Some techniques for detecting deception are based on the interpretation of subtle signals in behavior or demeanor, defined here as activities of an individual that can be observed with the usual human senses, without physical contact with the individual and therefore, potentially, without the individual’s knowledge. Demeanor includes, among other things, gaze, posture, facial expressions, body movements, sound of the voice, and the patterns and content of speech when one person talks to another during an interview, interrogation, or any other conversation. We use the term detection of deception from demeanor to refer to efforts to discriminate lying from truth-telling on the basis of such cues. There can be a fine line between such detection and peripheral measurement of autonomic responses, as suggested, for example, by thermal imaging techniques. These techniques can detect both phenomena that a trained observer can learn to discriminate (such as blushing) and others that are beyond the capabilities of human senses because they involve infrared emissions. Because thermal imaging primarily measures infrared emissions, we classify it with techniques for the psychophysiological detection of deception.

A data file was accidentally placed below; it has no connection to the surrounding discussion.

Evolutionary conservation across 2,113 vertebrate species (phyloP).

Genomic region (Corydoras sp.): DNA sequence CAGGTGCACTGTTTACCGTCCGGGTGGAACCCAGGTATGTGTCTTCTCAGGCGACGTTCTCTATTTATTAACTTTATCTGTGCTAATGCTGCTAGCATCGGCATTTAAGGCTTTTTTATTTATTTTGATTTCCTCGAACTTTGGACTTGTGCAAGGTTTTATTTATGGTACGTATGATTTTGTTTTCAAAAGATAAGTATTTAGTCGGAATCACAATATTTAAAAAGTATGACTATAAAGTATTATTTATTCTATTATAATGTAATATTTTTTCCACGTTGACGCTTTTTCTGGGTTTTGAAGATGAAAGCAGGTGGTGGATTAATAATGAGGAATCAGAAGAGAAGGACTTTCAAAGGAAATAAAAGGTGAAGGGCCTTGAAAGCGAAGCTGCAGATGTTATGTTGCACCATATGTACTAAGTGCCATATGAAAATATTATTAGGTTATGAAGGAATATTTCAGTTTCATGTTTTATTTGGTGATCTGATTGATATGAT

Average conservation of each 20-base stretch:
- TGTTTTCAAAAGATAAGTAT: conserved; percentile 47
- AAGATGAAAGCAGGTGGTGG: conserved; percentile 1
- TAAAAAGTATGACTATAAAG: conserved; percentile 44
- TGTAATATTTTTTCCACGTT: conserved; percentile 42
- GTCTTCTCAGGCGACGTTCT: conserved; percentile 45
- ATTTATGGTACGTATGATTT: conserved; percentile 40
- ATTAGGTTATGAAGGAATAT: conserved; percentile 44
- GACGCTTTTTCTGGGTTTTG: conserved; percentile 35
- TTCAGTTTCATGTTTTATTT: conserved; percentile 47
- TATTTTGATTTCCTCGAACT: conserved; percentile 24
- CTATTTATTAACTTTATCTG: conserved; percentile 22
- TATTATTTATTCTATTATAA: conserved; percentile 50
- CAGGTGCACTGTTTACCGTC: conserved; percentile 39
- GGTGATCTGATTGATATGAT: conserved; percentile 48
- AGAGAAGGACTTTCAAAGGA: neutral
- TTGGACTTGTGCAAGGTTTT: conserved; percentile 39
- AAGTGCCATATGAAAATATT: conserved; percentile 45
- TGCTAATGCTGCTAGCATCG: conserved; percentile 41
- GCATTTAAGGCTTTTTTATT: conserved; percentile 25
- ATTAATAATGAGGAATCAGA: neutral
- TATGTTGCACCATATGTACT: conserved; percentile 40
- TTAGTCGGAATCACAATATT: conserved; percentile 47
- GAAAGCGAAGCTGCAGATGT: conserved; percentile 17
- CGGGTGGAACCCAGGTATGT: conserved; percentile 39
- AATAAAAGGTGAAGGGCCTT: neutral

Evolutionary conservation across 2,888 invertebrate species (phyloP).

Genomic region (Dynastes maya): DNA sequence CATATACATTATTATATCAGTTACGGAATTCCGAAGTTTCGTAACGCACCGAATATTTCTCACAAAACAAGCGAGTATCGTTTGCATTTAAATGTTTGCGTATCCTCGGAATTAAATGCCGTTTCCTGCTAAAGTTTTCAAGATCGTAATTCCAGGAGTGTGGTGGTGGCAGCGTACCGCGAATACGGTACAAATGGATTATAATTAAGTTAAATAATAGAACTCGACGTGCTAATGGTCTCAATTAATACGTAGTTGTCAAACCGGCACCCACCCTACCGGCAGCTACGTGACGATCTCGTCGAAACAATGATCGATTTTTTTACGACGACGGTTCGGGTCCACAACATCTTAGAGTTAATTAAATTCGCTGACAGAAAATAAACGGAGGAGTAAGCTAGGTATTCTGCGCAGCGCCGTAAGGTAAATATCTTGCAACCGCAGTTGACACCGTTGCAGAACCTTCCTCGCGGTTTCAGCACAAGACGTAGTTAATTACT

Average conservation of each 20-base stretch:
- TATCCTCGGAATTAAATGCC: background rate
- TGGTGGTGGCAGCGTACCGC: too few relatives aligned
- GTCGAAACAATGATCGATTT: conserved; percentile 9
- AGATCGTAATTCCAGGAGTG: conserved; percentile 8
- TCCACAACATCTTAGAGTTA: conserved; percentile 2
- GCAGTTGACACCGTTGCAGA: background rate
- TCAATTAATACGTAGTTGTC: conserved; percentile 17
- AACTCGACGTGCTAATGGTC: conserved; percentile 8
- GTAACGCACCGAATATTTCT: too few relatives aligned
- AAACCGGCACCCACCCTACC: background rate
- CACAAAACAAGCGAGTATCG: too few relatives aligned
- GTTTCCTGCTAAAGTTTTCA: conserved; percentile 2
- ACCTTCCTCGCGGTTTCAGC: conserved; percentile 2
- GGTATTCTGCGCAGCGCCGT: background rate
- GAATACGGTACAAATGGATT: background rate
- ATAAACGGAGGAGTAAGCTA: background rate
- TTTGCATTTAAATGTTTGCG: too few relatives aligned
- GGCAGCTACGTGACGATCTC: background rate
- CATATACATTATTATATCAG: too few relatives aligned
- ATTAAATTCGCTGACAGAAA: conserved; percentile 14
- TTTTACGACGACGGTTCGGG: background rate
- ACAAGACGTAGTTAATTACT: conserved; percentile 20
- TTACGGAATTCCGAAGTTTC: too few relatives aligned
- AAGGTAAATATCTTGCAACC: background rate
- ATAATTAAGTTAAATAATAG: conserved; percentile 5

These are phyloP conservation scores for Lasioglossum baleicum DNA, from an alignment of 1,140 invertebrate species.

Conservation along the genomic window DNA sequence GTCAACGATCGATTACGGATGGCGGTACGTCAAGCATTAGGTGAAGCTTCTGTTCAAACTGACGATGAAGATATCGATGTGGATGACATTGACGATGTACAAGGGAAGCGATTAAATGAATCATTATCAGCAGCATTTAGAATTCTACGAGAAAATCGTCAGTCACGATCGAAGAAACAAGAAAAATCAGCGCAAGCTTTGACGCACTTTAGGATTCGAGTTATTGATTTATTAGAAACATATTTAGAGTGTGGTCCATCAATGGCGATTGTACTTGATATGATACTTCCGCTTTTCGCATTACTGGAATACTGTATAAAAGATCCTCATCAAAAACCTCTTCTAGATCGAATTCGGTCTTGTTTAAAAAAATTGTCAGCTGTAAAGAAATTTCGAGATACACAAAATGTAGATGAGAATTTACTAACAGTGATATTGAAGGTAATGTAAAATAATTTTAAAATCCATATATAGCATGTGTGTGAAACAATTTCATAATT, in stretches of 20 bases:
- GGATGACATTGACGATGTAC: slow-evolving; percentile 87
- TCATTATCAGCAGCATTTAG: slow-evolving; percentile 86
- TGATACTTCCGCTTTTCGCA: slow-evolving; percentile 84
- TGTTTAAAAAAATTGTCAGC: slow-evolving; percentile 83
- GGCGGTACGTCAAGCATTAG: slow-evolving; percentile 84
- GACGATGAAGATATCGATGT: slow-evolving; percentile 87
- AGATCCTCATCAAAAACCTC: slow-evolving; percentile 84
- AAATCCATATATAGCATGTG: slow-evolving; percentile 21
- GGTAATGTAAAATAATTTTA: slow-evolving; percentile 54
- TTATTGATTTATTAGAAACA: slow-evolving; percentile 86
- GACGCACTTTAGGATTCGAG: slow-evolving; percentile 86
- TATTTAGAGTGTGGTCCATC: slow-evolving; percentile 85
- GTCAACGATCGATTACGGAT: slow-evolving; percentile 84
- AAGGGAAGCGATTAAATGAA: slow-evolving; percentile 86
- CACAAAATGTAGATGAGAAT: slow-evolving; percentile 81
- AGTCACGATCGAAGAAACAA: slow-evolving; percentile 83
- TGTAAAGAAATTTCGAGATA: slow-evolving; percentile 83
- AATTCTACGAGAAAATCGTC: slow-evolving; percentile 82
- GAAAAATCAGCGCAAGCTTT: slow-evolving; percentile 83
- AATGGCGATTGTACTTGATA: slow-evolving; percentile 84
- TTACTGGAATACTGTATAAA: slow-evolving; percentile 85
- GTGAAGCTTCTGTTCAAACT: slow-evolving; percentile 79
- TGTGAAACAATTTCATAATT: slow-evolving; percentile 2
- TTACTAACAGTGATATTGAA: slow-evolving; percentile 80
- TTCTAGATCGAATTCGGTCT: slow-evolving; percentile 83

Several authors have reviewed the large body of research connecting lying or truth-telling to cues from demeanor (Zuckerman, DePaulo, and Rosenthal, 1981, 1986; Zuckerman and Driver, 1985; DePaulo, Stone, and Lassiter, 1985; DePaulo et al., 2001; Ekman, 2001). Because this research is rooted in social psychology more than in law enforcement or counterintelligence practice, it has a somewhat different flavor and focus than the polygraph research (reviewed in Chapters 4 and 5). Many of the studies, for example, concern everyday “white lies” and other deliberate untruths that may be quite different psychologically from serious lies or truth telling, such as occur about suspected criminal activity or espionage. Their findings may not transfer to such practical settings. Some of the reviews do not analyze results in a way that shows how many subjects were correctly or incorrectly classified as liars or truth-tellers and how many could not be classified. Also, many of the studies focus on specific demeanor cues or classes of cues, rather than on building a full capability for detecting deception from demeanor by combining information on any aspects of demeanor that might provide useful information. For such reasons, large segments of the research have very limited practical relevance for criminal or security investigation contexts. In addition, most of the research has limitations in terms of external validity, as does most polygraph research: for example, the stakes are almost always low, and there are no negative consequences for being judged to be lying. In this context, it is worth noting the results from one meta-analytic study (DePaulo et al., 2001) indicating that the associations of demeanor indica-

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